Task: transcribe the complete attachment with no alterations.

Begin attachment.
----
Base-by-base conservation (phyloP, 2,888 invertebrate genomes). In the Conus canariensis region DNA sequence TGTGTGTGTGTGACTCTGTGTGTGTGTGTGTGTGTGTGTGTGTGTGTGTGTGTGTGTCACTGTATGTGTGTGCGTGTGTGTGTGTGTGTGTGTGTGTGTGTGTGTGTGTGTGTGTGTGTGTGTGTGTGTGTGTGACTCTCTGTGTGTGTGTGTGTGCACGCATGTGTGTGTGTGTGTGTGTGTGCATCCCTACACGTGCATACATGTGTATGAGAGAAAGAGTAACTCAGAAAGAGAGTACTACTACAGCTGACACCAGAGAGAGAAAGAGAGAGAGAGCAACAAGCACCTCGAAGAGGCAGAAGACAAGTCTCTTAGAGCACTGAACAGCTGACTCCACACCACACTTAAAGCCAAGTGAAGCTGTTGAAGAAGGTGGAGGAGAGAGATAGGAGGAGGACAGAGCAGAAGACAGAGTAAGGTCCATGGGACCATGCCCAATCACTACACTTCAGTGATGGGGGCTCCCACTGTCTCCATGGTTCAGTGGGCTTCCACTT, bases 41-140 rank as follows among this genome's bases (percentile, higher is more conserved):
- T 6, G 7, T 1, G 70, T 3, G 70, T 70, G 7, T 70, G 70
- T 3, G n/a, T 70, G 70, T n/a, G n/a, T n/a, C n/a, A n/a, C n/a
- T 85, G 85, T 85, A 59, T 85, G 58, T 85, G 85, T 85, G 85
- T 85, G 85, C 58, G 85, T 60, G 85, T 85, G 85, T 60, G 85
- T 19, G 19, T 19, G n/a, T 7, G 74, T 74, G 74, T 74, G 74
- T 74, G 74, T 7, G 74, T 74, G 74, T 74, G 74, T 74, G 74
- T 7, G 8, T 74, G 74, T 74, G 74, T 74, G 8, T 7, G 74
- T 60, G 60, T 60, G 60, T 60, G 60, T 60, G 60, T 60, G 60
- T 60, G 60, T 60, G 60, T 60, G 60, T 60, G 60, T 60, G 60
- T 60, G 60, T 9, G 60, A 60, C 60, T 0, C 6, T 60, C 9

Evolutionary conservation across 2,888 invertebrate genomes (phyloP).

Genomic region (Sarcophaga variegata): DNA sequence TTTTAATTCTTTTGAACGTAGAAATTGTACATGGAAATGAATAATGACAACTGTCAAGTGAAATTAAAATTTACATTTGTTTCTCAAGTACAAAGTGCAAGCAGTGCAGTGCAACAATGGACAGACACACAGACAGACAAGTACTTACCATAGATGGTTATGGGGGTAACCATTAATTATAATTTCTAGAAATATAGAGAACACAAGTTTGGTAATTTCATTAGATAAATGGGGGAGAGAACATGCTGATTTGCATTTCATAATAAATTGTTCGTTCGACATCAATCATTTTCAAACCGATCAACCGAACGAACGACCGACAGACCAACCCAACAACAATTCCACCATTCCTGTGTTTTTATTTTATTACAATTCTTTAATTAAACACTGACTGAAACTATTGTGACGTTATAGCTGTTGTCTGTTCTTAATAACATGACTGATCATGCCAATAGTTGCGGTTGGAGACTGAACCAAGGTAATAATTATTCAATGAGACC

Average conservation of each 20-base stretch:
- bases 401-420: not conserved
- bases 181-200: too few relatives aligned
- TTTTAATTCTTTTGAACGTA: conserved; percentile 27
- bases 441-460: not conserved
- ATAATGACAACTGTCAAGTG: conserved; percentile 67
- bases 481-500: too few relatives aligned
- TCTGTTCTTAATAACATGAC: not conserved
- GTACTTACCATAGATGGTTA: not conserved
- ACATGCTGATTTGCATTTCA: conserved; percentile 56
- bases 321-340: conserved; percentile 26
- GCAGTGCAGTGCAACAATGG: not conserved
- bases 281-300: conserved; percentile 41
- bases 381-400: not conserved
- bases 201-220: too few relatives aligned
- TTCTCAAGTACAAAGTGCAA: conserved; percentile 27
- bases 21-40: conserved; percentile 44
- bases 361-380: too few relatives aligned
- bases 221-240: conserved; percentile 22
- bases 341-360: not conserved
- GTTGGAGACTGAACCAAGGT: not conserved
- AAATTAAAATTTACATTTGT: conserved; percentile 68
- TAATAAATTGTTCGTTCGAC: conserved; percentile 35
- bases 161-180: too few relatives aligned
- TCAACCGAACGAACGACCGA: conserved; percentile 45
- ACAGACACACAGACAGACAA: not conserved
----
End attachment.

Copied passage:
Base-by-base conservation (phyloP, 2,888 invertebrate genomes). In the Conus canariensis region DNA sequence TGTGTGTGTGTGACTCTGTGTGTGTGTGTGTGTGTGTGTGTGTGTGTGTGTGTGTGTCACTGTATGTGTGTGCGTGTGTGTGTGTGTGTGTGTGTGTGTGTGTGTGTGTGTGTGTGTGTGTGTGTGTGTGTGTGACTCTCTGTGTGTGTGTGTGTGCACGCATGTGTGTGTGTGTGTGTGTGTGCATCCCTACACGTGCATACATGTGTATGAGAGAAAGAGTAACTCAGAAAGAGAGTACTACTACAGCTGACACCAGAGAGAGAAAGAGAGAGAGAGCAACAAGCACCTCGAAGAGGCAGAAGACAAGTCTCTTAGAGCACTGAACAGCTGACTCCACACCACACTTAAAGCCAAGTGAAGCTGTTGAAGAAGGTGGAGGAGAGAGATAGGAGGAGGACAGAGCAGAAGACAGAGTAAGGTCCATGGGACCATGCCCAATCACTACACTTCAGTGATGGGGGCTCCCACTGTCTCCATGGTTCAGTGGGCTTCCACTT, bases 41-140 rank as follows among this genome's bases (percentile, higher is more conserved):
- T 6, G 7, T 1, G 70, T 3, G 70, T 70, G 7, T 70, G 70
- T 3, G n/a, T 70, G 70, T n/a, G n/a, T n/a, C n/a, A n/a, C n/a
- T 85, G 85, T 85, A 59, T 85, G 58, T 85, G 85, T 85, G 85
- T 85, G 85, C 58, G 85, T 60, G 85, T 85, G 85, T 60, G 85
- T 19, G 19, T 19, G n/a, T 7, G 74, T 74, G 74, T 74, G 74
- T 74, G 74, T 7, G 74, T 74, G 74, T 74, G 74, T 74, G 74
- T 7, G 8, T 74, G 74, T 74, G 74, T 74, G 8, T 7, G 74
- T 60, G 60, T 60, G 60, T 60, G 60, T 60, G 60, T 60, G 60
- T 60, G 60, T 60, G 60, T 60, G 60, T 60, G 60, T 60, G 60
- T 60, G 60, T 9, G 60, A 60, C 60, T 0, C 6, T 60, C 9

Evolutionary conservation across 2,888 invertebrate genomes (phyloP).

Genomic region (Sarcophaga variegata): DNA sequence TTTTAATTCTTTTGAACGTAGAAATTGTACATGGAAATGAATAATGACAACTGTCAAGTGAAATTAAAATTTACATTTGTTTCTCAAGTACAAAGTGCAAGCAGTGCAGTGCAACAATGGACAGACACACAGACAGACAAGTACTTACCATAGATGGTTATGGGGGTAACCATTAATTATAATTTCTAGAAATATAGAGAACACAAGTTTGGTAATTTCATTAGATAAATGGGGGAGAGAACATGCTGATTTGCATTTCATAATAAATTGTTCGTTCGACATCAATCATTTTCAAACCGATCAACCGAACGAACGACCGACAGACCAACCCAACAACAATTCCACCATTCCTGTGTTTTTATTTTATTACAATTCTTTAATTAAACACTGACTGAAACTATTGTGACGTTATAGCTGTTGTCTGTTCTTAATAACATGACTGATCATGCCAATAGTTGCGGTTGGAGACTGAACCAAGGTAATAATTATTCAATGAGACC

Average conservation of each 20-base stretch:
- bases 401-420: not conserved
- bases 181-200: too few relatives aligned
- TTTTAATTCTTTTGAACGTA: conserved; percentile 27
- bases 441-460: not conserved
- ATAATGACAACTGTCAAGTG: conserved; percentile 67
- bases 481-500: too few relatives aligned
- TCTGTTCTTAATAACATGAC: not conserved
- GTACTTACCATAGATGGTTA: not conserved
- ACATGCTGATTTGCATTTCA: conserved; percentile 56
- bases 321-340: conserved; percentile 26
- GCAGTGCAGTGCAACAATGG: not conserved
- bases 281-300: conserved; percentile 41
- bases 381-400: not conserved
- bases 201-220: too few relatives aligned
- TTCTCAAGTACAAAGTGCAA: conserved; percentile 27
- bases 21-40: conserved; percentile 44
- bases 361-380: too few relatives aligned
- bases 221-240: conserved; percentile 22
- bases 341-360: not conserved
- GTTGGAGACTGAACCAAGGT: not conserved
- AAATTAAAATTTACATTTGT: conserved; percentile 68
- TAATAAATTGTTCGTTCGAC: conserved; percentile 35
- bases 161-180: too few relatives aligned
- TCAACCGAACGAACGACCGA: conserved; percentile 45
- ACAGACACACAGACAGACAA: not conserved